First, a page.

Reduced stiffness; the runner will look like they are running in a mini squat position. Or when they land you will notice a large amount of knee bend – like a slow-motion spring. You may notice their knee roll inwards more, as well as the foot and ankle.

Gluteus medius strength and endurance may play a large role in controlling the above biomechanical traits. If you believe you fit into any of the above running techniques, I would strongly recommend getting a running assessment where the cause of this technique can be investigated and discussed. Your likelihood of getting injured will reduce dramatically.

Common injuries associated with gluteus medius weakness

Typically seen in the majority of running based injuries, the gluteus medius plays a major role in the overall biomechanics of a runner. There are multiple injuries, and or pain/symptoms that you may feel if you have a weak or poorly functioning gluteus medius muscle. You may experience pain in the gluteus medius muscle or you may not – pain does not have to be present to indicate a gluteus medius problem.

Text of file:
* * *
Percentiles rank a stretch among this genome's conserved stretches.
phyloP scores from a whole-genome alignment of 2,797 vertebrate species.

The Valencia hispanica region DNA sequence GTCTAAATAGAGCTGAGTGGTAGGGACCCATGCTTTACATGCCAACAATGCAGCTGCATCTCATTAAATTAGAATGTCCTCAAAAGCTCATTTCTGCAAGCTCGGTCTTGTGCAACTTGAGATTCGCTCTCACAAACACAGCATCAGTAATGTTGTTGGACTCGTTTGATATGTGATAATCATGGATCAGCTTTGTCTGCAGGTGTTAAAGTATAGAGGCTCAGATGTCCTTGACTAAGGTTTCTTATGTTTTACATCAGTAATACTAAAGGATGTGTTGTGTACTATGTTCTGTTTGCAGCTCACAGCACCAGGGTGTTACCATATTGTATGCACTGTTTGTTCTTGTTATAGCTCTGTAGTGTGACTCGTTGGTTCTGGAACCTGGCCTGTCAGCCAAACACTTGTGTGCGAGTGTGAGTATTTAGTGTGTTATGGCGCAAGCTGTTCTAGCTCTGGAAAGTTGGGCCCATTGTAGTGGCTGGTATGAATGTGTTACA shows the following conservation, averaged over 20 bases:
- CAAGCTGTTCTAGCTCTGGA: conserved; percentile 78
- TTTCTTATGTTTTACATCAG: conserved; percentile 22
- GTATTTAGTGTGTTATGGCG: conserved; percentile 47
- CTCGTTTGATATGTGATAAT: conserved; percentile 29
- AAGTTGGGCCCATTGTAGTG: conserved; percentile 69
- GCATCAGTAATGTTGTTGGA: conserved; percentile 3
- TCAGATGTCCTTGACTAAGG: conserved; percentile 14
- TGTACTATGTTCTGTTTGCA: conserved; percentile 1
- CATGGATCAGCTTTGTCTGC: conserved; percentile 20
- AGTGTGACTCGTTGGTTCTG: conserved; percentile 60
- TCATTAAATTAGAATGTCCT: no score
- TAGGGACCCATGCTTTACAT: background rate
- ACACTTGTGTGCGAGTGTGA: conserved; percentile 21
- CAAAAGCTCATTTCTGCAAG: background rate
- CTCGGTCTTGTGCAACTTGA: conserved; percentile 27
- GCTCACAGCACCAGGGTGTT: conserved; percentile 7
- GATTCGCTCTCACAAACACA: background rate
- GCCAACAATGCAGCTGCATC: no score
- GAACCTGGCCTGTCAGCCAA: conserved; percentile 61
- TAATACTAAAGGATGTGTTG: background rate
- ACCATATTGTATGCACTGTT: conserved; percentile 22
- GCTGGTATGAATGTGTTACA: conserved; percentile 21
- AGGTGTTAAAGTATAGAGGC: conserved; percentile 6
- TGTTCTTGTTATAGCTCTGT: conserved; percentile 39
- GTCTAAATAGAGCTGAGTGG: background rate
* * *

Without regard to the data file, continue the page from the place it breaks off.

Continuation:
Common hip-related injuries include gluteal tendinopathy – an injury that causes changes in the gluteal tendons resulting in pain on the outer side of the hip. Commonly, but not always associated, are gluteal muscle strains or tears as well as greater trochanteric bursitis. Muscle tears in runners tend to develop over a period of time and are usually associated with muscle weakness and overall. A biomechanical assessment, such as our running assessment, can assist you in identifying early potential risk factors for injury.

Injuries surrounding the knee include, but are not limited to, Patellofemoral Joint Pain – pain associated with your kneecap, also known as Runner’s knee. As well as ITB friction syndrome – pain located on the outside of your knee. Typically these symptoms tend to present over time and can be linked to weakness in the kinetic chain. A thorough strength assessment – like that performed in our running assessment, can help to assist in understanding potential underlying causes.